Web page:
As for automation, you might be surprised to learn about technologies such as ReceiptBank, Hubdoc,, Vend, Zoho, and Xero, all of which can automate or streamline the accounting function.

Moving to a shared services model can help you continue to keep the organization alive, thereby preserving jobs and advancing the mission.

Transitioning to a Geographically Distributed Team

Get rid of paper and don’t look back, friends. Stop writing paper checks, stop receiving paper bills, and stop authorizing expense reimbursements by signing with a pen. Stop distributing pledge cards, stop requesting mailed checks, stop sending donation cards with blanks for credit card information. Both money and financial information are more secure when handled electronically, and this opens the way for full support from your accounting department even if they are working remotely.

That’s right - there are processes and tools that are more secure than paper. Just look up “check washing” and “identity theft and credit card fraud” and see how prevalent these are.

Still with us? Take one step further and also consider releasing your hold on when the daily work gets completed.

Only certain daily accounting tasks are truly time-sensitive. Now is the time to question the 9-to-5 schedule and to instead adopt systems of communication and accountability to support a more results-based approach. There are workflow systems, even free ones, in which team members can make requests, make promises, and discuss tasks. Jaime’s firm uses Asana; Mig’s firm uses Teamwork; other systems include ClickUp, Trello, Monday, and Basecamp.

Releasing control of the timing and location of work and focusing on promises, end results, and communication positively impacts equitable conditions in your nonprofit. Leadership roles in the nonprofit sector are still largely filled by folks in the majority with one or more of the following characteristics: white, male, able-bodied, heterosexual, cisgender. Institutional obstacles to personal financial health and well-being still exist. Don’t let your organization perpetuate a system of oppression in which the few people with the most organizational power try to control the daily lives of the many people with less organizational power.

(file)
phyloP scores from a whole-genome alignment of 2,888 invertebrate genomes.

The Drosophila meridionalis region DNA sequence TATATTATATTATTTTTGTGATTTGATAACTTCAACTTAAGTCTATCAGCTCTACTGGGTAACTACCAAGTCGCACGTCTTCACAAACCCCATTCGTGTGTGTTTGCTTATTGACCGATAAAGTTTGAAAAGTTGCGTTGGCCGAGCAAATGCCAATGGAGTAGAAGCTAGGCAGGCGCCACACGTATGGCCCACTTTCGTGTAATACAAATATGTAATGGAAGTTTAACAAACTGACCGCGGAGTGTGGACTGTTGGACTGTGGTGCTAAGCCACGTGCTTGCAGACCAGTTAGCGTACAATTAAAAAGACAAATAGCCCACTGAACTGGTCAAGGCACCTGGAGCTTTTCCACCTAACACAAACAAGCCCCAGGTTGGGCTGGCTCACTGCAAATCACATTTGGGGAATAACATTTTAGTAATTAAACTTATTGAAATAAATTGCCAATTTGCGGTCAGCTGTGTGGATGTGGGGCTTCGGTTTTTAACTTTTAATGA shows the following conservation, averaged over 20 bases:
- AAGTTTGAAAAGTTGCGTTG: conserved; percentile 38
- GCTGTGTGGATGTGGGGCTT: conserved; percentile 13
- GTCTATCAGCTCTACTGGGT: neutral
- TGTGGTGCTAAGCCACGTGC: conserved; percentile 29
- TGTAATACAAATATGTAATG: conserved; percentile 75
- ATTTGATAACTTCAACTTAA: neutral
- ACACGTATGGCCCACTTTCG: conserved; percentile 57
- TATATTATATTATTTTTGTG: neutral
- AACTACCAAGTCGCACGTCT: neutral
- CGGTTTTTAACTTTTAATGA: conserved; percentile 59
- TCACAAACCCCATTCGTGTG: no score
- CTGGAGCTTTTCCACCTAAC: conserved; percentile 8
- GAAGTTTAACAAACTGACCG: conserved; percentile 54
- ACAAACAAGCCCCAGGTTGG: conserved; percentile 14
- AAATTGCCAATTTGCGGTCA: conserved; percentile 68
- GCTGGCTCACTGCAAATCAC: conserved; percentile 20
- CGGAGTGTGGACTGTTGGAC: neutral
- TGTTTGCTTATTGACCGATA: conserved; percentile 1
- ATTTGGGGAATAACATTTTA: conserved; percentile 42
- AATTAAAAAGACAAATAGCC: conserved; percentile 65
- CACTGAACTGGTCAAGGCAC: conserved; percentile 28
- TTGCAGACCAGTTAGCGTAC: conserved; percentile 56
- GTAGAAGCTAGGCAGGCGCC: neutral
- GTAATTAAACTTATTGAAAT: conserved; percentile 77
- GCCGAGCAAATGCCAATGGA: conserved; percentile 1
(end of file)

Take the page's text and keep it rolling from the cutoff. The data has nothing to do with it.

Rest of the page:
How? Here is an example of one secure, paperless accounting workflow, completely independent of location or time of day:

Workflow and Accountability

Cancelling and Redesigning Activities

For cancelled or postponed events, consider alternatives to refunding payments received for the event. Invite sponsors to convert their payment to a contribution, or suggest that you retain the sponsorship payment to apply to a future event. Event registrants may also be receptive to contributing their registration fees. Ensure that members of your team who communicate with your constituencies are aware of these possibilities, so that they can refer people to the right team members to help them understand the option to convert payments to contributions.

Make sure your accounting team is informed of any changes in the nature of the event revenue so they can update the accounting records.

As you consider innovative or unfamiliar formats for activities, be equity-minded; it’s worthwhile to consider engaging the paid services of expert consultants in order to help you design these activities if you are not a member of the community served by your organization. For example, if your organization is primarily white-led and serves communities of color, learn from consultants of color about paternalism, white saviorism, and white-centering in order to reduce harm and open the way for new insights about leadership. As another example, it is a common phenomenon to center able-bodied thinking, male thinking, and gender-conforming thinking even among leaders who consider themselves allies. When an organization pivots quickly, any careful and equitable design of the former activities may not be carried over into the new activities. Enlisting the support of paid experts can help to reduce harm, advance the mission, and contribute to the most financially sustainable result.


Great leaders have an opportunity to create certainty in the face of the unknown, and to consider their accounting teams a vital source of planning wisdom in the process. Let go of oppressive systems, focus on workability, and work collaboratively to create the next chapter as your nonprofit advances the mission.

Jaime Campbell, CPA, MBA, CGMA, CTT, MCT is the co-owner of Tier One Services, LLC, an accounting firm serving organizations advancing social justice, including nonprofits and for-profit social enterprises. Mig Murphy Sistrom, CPA, is the owner of Mig Murphy Sistrom, CPA, PC, an accounting firm serving nonprofits with consulting and financial reporting.

Financial Management